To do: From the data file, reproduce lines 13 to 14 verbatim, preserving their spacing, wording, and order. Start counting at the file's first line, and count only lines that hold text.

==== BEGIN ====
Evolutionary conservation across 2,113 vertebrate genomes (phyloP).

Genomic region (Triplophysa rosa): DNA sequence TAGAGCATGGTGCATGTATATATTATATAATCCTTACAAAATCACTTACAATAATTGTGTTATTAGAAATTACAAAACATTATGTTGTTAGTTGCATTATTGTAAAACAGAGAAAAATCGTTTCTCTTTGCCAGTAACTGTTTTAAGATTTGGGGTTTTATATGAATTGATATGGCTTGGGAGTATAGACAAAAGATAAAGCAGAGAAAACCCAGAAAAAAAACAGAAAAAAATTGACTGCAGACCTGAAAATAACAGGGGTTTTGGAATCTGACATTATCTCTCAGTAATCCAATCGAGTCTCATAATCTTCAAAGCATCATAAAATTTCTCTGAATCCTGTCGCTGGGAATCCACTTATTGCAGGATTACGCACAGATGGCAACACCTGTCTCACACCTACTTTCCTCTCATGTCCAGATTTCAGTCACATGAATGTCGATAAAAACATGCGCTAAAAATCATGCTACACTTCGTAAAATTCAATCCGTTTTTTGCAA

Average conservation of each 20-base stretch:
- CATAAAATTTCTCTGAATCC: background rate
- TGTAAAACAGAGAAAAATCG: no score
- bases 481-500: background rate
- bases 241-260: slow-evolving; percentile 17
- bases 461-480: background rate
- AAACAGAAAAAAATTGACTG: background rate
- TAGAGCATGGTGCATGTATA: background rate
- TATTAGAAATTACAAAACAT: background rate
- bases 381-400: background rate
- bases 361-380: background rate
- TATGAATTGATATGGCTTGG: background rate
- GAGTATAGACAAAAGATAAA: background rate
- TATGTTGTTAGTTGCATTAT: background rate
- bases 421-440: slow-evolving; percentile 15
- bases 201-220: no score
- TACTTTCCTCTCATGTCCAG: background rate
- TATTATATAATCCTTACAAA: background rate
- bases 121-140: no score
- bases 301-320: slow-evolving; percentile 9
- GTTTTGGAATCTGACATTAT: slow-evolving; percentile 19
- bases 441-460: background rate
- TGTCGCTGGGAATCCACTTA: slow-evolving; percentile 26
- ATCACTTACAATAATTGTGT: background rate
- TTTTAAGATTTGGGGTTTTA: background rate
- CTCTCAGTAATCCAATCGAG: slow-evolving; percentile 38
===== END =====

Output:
- bases 361-380: background rate
- TATGAATTGATATGGCTTGG: background rate